Growing older can bring both joy and hardship into our lives. Tasks that were once easy may become difficult as we age. However, with state-of-the-art technologies, the golden years can shine a bit brighter. New and developing medical advances are uncovered every day, with the goal of making life and aging better. These helpful tools and sophisticated medical devices can help support everyday tasks, as well as facilitate communication and care management.

With the use of assistive technology, people can see improvements in day-to-day function and experience a better quality of life. This is essential in our society, as the population is living longer. Recent studies show that the United States could see a population of 72 million people over the age of 65 in the next couple decades. Many of these people will require daily assistance at home to support recovery or management of chronic conditions.

Currently, there are 7.6 million people in the United States receiving in-home healthcare. These patients often require durable medical equipment (DME). This physician-prescribed type of equipment ranges from hospital beds and lifting chairs to oxygen equipment and sleep apnea devices.

DME is a part of assistive technology, which also includes assistive listening devices called frequency modulation systems. These innovative systems connect hearing aids to smartphones and other media for hearing-impaired peoples. Similarly, software applications can be interfaced with screens to magnify text and images.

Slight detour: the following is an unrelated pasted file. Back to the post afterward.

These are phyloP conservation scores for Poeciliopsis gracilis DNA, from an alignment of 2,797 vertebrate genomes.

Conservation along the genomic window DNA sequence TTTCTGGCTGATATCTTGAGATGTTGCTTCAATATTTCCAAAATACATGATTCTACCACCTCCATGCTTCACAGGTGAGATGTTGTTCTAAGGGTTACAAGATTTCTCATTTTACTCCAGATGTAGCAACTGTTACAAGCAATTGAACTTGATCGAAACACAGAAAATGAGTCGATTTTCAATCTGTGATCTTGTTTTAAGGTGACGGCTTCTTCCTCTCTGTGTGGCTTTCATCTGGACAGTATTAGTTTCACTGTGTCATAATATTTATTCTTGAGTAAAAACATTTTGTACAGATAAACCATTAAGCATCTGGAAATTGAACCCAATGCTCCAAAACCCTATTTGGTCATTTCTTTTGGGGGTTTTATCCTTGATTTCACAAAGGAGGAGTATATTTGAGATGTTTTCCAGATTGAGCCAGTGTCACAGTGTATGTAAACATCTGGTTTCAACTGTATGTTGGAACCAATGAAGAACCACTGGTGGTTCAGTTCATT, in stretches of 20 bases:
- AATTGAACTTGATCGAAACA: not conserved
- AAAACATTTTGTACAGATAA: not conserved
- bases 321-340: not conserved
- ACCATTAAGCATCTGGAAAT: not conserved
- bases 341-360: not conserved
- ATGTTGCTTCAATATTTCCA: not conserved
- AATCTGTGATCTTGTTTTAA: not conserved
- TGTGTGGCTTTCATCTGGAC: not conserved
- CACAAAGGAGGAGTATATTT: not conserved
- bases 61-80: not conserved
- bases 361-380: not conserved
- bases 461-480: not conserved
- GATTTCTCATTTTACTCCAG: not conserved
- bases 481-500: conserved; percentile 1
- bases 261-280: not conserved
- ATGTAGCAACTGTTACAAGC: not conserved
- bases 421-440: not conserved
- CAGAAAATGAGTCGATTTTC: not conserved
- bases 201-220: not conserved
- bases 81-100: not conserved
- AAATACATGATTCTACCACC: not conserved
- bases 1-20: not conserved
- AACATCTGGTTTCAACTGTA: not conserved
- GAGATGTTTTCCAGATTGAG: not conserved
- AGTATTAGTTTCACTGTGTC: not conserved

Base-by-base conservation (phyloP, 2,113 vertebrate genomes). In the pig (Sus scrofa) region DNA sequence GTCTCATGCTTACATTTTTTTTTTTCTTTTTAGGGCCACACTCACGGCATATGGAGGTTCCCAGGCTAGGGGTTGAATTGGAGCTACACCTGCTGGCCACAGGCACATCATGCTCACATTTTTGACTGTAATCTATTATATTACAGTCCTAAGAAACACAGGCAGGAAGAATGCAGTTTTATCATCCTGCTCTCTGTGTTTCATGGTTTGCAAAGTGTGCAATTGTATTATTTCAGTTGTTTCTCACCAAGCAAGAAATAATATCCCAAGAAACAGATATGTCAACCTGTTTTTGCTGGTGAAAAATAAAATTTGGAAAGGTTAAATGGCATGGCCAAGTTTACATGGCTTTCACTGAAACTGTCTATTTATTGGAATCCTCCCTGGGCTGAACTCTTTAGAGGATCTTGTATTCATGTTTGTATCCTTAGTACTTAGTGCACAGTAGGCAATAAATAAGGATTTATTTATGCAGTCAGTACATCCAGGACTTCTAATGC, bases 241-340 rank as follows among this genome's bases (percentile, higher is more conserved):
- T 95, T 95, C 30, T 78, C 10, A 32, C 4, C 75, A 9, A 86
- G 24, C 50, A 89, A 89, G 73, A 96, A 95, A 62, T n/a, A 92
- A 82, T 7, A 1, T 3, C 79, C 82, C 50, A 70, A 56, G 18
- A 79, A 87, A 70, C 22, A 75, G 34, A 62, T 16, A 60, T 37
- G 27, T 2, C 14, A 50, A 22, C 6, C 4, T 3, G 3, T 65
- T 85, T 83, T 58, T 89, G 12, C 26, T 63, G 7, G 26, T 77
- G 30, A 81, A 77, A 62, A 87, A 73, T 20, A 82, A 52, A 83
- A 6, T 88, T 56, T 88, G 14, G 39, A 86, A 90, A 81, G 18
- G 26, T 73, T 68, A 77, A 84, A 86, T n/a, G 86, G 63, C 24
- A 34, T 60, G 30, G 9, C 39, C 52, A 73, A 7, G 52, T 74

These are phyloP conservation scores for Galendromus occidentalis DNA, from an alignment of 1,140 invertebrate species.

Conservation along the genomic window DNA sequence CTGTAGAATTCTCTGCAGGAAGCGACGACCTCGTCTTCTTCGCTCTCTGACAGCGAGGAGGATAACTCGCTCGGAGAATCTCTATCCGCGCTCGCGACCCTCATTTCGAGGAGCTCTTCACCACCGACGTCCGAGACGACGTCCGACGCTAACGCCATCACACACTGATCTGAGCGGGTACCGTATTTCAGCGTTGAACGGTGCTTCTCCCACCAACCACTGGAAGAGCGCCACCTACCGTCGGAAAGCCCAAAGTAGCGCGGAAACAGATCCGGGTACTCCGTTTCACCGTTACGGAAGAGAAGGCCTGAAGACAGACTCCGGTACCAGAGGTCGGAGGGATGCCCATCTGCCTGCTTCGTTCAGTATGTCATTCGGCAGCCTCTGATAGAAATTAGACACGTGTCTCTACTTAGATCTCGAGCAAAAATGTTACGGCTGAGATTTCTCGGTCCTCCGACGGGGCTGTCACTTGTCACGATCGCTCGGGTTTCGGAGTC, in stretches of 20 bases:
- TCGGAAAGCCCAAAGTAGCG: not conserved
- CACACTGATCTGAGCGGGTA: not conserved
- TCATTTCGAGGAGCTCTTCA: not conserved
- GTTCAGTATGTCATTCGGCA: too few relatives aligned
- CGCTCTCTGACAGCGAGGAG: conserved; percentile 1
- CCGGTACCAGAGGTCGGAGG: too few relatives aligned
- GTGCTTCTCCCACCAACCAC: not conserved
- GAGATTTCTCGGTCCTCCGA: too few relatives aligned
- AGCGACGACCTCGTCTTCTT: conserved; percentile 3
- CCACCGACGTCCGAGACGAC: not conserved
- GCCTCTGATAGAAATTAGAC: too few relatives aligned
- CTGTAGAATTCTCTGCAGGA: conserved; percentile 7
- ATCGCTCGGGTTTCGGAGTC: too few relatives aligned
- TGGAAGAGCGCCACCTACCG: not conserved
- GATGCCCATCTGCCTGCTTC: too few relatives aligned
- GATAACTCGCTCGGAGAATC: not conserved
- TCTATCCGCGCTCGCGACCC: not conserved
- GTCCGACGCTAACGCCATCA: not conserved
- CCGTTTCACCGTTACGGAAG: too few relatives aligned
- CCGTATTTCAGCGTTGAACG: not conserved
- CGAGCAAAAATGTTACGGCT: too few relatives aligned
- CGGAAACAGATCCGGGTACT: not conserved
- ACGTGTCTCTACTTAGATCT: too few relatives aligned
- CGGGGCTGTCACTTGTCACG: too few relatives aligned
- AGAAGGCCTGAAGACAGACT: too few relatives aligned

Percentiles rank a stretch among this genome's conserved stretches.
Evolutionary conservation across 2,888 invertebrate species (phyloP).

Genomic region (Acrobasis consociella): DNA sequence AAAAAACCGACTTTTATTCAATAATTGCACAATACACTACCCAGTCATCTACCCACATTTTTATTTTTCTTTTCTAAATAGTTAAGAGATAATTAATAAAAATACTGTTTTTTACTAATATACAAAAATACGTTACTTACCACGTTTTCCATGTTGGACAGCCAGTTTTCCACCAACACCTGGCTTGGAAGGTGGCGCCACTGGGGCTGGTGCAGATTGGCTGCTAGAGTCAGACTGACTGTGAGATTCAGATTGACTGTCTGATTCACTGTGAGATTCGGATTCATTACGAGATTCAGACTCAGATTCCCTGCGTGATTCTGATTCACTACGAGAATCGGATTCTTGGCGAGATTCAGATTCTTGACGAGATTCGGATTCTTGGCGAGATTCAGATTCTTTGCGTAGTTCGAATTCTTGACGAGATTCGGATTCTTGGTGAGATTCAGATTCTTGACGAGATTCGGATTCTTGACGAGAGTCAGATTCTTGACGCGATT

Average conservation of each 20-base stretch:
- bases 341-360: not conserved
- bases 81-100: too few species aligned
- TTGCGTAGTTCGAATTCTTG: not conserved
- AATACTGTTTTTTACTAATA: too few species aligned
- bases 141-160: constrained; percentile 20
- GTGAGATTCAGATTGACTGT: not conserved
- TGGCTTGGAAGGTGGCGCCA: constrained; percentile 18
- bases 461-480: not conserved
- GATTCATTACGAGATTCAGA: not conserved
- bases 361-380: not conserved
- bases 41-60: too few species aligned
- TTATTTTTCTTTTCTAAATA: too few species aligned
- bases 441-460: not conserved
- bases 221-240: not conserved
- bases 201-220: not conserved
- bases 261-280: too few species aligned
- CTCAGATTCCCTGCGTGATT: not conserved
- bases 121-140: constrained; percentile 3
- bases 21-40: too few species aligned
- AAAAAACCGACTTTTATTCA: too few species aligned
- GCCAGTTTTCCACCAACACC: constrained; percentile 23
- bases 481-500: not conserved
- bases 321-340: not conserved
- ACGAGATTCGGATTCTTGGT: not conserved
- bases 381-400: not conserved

We are already aware how beneficial walkers and fall detectors can be for seniors or other mobility-impaired demographics. Now, there are innovative ways to increase independence in the home beyond what we originally thought was possible. For example, voice recognition thermostats are ideal for people with mobility issues, along with video doorbells. As these digital and wireless technologies continues to advance and more devices become accessible, individuals who have speech, hearing and voice disorders are experiencing more meaningful communication with the people in their lives.

Another medical advancement that is increasing independence is smart prosthetics. Using advanced engineering, prosthetic limbs can now be built with pattern recognition and intuitive control technology to help limbs function more naturally. Similarly, specialists can use 3D-printed organs for transplant and create customized prostheses at much lower costs. Bioprinting is an exciting advancement that produces living tissues to assist in surgery, medical procedures, student training and scientific testing.

As technologies continue to advance and become seamlessly integrated into our lives, we can’t help but wonder what we’ll see next. To learn more about the technologies of today and tomorrow, please see the infographic above. The infographic was created by Coapt Engineering, an integrated prosthetics company.

This article was supplied by Coapt Engineering .